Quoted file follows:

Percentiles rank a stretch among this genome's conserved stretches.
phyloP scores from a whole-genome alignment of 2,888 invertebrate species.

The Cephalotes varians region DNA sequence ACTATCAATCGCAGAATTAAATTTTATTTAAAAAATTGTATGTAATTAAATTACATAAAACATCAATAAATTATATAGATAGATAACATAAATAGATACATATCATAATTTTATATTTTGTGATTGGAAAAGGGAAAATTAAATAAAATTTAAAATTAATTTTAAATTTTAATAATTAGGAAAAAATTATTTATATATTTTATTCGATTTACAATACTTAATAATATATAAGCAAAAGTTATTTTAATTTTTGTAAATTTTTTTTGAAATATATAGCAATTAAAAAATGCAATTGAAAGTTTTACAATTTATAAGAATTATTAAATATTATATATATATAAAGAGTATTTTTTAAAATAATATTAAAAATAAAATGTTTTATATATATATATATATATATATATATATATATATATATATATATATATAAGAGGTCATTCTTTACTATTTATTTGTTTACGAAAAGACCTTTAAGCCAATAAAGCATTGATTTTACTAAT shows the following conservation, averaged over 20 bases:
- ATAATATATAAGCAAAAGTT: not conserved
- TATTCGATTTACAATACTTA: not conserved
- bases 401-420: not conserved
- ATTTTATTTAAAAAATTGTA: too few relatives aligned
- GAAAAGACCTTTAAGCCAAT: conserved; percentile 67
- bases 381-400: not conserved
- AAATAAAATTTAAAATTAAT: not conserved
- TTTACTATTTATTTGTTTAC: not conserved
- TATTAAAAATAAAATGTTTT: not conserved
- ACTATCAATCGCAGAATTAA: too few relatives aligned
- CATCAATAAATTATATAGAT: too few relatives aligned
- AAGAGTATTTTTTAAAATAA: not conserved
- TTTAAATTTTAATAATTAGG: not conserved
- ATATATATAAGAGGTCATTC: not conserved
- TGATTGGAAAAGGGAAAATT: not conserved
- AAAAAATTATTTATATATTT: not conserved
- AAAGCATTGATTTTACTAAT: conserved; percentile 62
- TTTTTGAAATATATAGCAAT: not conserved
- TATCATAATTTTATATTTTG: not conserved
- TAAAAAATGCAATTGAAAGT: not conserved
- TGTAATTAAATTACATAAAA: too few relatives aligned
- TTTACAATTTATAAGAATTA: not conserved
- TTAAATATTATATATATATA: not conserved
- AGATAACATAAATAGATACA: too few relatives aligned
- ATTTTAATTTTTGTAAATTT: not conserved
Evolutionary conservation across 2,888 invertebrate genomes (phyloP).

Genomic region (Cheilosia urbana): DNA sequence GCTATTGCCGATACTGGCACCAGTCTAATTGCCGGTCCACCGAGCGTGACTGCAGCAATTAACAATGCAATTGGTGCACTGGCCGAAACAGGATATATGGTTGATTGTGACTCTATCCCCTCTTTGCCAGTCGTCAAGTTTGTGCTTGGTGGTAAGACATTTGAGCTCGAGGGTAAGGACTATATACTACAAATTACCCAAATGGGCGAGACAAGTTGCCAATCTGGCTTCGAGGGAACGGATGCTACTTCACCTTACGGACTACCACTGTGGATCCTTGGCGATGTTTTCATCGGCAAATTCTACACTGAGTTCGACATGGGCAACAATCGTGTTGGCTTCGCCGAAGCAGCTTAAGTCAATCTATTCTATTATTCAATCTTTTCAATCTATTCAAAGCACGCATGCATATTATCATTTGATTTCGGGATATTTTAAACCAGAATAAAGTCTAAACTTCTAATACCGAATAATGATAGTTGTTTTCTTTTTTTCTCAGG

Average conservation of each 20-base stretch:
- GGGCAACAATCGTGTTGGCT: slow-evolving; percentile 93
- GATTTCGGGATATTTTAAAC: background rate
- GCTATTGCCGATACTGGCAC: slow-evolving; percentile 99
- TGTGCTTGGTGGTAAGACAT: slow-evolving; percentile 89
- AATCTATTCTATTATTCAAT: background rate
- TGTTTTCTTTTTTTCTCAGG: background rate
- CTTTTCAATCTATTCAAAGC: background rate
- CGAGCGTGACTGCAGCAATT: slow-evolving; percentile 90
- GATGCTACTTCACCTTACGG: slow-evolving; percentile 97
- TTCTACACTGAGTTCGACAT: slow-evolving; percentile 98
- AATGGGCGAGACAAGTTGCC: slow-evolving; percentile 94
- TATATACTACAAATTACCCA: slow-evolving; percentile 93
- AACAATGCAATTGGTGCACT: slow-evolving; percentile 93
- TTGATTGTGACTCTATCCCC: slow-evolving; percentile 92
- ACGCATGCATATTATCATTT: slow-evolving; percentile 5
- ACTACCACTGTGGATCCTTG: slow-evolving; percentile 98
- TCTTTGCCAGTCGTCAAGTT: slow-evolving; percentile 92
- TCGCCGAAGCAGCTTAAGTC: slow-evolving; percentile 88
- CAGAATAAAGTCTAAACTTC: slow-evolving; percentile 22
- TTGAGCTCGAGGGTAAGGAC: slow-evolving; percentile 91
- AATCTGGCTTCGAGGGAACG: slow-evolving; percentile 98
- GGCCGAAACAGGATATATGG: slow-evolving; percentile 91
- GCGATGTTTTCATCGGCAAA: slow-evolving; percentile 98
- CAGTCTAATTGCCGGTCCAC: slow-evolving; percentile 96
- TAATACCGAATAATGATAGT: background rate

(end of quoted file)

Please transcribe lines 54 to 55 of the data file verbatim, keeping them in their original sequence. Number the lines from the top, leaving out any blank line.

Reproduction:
- GCGATGTTTTCATCGGCAAA: slow-evolving; percentile 98
- CAGTCTAATTGCCGGTCCAC: slow-evolving; percentile 96